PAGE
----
I disagree but only IF the other employee was tasked with the responsibility to actively train him. I would put the onus on the other employee and the employer should be able to trace it back to that employee and his prior actions. If so, then he should be getting his job back. When you are trained and you don't deviate from those actions taught to you, then you're doing your job the way you're supposed to. If you do something else, then that's your fault. He has to burn the other guy to save his butt. The other guy already kept quit to save his.

        Now if the compay rejects the claim that he was improperly trained, then you sue the bowling alley and get a court order to examine the nightly reports where the other worker was on the register or even nights where your husband was not working....even before he was hired..etc. The discounts should be showing up on those nights as well. That's what I would think you could do but again...you should consult a lawyer and go over whether it's worth it.
        Last edited by mrx2; 11-20-2007, 12:31 PM.

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        • #5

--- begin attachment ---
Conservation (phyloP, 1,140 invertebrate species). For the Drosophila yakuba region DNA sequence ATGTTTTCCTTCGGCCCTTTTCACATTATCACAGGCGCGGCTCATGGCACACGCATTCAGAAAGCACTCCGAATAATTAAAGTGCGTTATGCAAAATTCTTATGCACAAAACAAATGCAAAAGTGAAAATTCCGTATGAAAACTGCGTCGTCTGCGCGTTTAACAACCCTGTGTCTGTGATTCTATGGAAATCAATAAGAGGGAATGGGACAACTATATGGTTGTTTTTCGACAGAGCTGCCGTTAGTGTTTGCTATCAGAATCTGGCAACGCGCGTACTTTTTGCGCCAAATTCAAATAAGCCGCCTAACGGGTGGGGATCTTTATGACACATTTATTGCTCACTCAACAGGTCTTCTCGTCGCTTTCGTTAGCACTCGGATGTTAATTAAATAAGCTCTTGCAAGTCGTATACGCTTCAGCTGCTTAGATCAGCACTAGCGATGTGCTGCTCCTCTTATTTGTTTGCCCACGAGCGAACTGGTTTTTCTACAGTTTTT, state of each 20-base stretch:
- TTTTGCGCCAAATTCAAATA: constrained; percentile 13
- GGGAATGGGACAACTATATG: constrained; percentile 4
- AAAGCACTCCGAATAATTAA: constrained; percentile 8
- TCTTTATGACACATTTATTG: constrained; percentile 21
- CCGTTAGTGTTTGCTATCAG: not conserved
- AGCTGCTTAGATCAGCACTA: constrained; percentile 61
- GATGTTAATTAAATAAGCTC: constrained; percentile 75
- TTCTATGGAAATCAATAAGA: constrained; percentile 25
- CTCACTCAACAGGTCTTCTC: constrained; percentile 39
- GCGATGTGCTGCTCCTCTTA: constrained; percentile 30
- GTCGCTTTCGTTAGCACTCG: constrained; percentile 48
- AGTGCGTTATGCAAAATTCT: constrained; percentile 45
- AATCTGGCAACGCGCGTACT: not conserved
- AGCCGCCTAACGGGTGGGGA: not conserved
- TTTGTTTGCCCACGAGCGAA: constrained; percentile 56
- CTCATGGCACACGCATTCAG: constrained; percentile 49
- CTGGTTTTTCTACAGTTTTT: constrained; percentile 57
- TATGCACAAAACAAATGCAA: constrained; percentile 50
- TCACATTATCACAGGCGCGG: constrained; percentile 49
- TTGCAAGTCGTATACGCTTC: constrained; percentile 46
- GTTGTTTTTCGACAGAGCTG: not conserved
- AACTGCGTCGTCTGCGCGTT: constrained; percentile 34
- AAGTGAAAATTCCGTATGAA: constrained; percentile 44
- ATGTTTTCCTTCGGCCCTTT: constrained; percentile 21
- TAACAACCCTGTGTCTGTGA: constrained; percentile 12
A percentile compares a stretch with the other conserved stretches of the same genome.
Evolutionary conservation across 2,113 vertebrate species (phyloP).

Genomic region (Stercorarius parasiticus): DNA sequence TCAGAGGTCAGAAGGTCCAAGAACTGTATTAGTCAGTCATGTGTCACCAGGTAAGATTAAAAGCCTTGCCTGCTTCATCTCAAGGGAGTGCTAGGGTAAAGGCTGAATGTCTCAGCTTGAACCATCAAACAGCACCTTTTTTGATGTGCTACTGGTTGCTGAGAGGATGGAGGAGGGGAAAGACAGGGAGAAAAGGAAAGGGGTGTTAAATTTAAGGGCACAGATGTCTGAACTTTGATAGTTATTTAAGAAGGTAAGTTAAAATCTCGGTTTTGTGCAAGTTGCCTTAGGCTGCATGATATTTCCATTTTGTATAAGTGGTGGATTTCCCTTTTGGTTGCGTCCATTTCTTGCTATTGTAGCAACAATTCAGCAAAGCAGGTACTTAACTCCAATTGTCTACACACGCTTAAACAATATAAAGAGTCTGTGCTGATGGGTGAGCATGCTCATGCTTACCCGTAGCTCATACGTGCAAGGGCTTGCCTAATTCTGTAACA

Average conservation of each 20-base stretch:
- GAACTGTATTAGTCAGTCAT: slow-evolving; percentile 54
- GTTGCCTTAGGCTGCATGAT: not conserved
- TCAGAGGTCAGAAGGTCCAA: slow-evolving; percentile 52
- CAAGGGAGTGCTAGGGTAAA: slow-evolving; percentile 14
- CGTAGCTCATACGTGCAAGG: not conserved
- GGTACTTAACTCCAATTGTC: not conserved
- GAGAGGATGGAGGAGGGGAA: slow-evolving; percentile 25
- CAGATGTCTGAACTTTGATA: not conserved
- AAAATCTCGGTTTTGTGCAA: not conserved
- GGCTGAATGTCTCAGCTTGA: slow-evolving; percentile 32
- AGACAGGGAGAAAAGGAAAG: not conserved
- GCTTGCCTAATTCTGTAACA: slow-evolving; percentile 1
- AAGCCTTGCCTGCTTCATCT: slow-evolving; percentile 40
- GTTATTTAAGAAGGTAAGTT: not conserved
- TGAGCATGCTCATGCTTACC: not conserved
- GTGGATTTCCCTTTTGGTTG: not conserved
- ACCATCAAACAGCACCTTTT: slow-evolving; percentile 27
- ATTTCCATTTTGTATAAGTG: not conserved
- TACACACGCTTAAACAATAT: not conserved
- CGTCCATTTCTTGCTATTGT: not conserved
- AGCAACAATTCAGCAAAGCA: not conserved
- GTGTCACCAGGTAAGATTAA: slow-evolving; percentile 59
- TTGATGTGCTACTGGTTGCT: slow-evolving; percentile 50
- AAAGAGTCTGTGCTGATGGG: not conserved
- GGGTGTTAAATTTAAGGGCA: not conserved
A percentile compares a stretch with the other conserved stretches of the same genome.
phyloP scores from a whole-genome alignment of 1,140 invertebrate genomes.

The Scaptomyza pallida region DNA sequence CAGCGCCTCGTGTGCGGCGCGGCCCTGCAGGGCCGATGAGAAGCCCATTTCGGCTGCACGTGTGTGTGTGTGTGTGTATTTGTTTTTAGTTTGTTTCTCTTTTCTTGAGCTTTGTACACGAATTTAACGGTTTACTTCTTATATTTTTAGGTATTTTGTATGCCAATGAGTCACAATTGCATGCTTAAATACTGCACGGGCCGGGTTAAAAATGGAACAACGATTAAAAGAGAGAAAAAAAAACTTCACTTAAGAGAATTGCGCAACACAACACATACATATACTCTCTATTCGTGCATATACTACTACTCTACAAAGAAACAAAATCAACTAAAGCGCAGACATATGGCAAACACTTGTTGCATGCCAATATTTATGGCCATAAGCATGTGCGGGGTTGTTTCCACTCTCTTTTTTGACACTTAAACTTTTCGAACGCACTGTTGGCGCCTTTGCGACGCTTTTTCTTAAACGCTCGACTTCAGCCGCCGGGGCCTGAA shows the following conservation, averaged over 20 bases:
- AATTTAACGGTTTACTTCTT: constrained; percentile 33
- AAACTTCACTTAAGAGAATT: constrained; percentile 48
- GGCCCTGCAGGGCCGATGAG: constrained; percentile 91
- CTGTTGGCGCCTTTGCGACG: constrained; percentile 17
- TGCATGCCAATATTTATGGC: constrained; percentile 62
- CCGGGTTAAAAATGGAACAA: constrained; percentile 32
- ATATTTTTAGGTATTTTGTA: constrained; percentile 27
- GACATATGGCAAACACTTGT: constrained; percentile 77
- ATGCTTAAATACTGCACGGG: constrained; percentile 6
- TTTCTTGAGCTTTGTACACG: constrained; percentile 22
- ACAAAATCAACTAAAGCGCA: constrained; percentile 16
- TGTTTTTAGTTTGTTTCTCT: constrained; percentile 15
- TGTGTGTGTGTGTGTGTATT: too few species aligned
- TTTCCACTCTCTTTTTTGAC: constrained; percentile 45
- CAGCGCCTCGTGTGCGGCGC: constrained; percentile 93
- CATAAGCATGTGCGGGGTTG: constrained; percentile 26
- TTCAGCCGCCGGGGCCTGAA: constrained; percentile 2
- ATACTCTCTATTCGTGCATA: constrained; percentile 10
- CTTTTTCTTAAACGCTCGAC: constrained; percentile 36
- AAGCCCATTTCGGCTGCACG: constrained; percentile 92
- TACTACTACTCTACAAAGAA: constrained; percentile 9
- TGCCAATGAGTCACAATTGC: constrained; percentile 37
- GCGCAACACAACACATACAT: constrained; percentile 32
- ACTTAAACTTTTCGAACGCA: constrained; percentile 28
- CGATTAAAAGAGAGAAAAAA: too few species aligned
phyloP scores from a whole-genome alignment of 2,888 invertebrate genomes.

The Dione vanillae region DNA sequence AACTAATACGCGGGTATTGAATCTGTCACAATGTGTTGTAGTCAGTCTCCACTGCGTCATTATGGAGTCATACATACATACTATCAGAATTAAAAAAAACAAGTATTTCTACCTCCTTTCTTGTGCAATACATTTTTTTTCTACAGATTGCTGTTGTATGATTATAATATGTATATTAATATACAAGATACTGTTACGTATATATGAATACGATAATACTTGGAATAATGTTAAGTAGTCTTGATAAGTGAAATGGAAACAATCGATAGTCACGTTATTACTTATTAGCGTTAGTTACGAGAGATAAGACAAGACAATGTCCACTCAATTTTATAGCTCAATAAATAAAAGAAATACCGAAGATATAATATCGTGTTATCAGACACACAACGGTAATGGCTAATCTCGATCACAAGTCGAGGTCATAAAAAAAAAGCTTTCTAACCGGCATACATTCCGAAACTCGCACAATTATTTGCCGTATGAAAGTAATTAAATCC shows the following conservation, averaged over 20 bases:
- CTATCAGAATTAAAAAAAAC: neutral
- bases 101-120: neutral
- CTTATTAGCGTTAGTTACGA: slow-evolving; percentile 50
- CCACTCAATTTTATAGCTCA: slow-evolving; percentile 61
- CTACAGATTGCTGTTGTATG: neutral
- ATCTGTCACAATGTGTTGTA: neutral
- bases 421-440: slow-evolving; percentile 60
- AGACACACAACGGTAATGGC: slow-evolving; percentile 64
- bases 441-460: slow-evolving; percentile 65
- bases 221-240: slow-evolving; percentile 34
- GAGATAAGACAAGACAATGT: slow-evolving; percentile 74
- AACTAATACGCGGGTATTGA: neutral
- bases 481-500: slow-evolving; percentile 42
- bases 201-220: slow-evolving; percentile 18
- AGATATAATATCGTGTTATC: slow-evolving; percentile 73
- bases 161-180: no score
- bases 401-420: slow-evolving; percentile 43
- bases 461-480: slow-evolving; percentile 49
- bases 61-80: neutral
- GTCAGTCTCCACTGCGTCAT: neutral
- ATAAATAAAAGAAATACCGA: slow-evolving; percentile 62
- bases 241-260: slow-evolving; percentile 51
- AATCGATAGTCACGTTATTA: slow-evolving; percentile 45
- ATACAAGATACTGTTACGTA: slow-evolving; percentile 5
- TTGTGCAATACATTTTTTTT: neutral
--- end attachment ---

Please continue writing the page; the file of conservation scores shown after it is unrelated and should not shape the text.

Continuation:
mrx2, there is no law that requires employers to provide employees with the training to do their jobs. Unless the OP's husband had an employment contract to the contrary, he was an at-will employee and could be fired for any reason not allowed by law. There is no law that would prohibit this termiantion. It falls into the category of unfair, but not illegal.
          I am not able to respond to private messages. Thanks!

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          • #6
            Further, there is absolutely no compelling legal reason for a judge to force the production of the type of report you describe.

            Just because you WANT to know something doesn't mean a judge with force someone else into telling you.

            Because the firing is legal, there is no reason for the bowling alley to prove it's position.
            Not everything that makes you mad, sad or uncomfortable is legally actionable.

            I am not now nor ever was an attorney.

            Any statements I make are based purely upon my personal experiences and research which may or may not be accurate in a court of law.

            Comment


            • #7
              It doesn't matter that he was not properly trained or what the other employee did, this termination was not illegal . He wasn't terminated for a protected by law reason such as age, gender, religion, etc. An unfair but legal termination. (unless he had an employment contract to the contrary)

              They cannot hold his check or make deductions from it as previously stated. (put in claim with the state DOL if they do)
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              Comment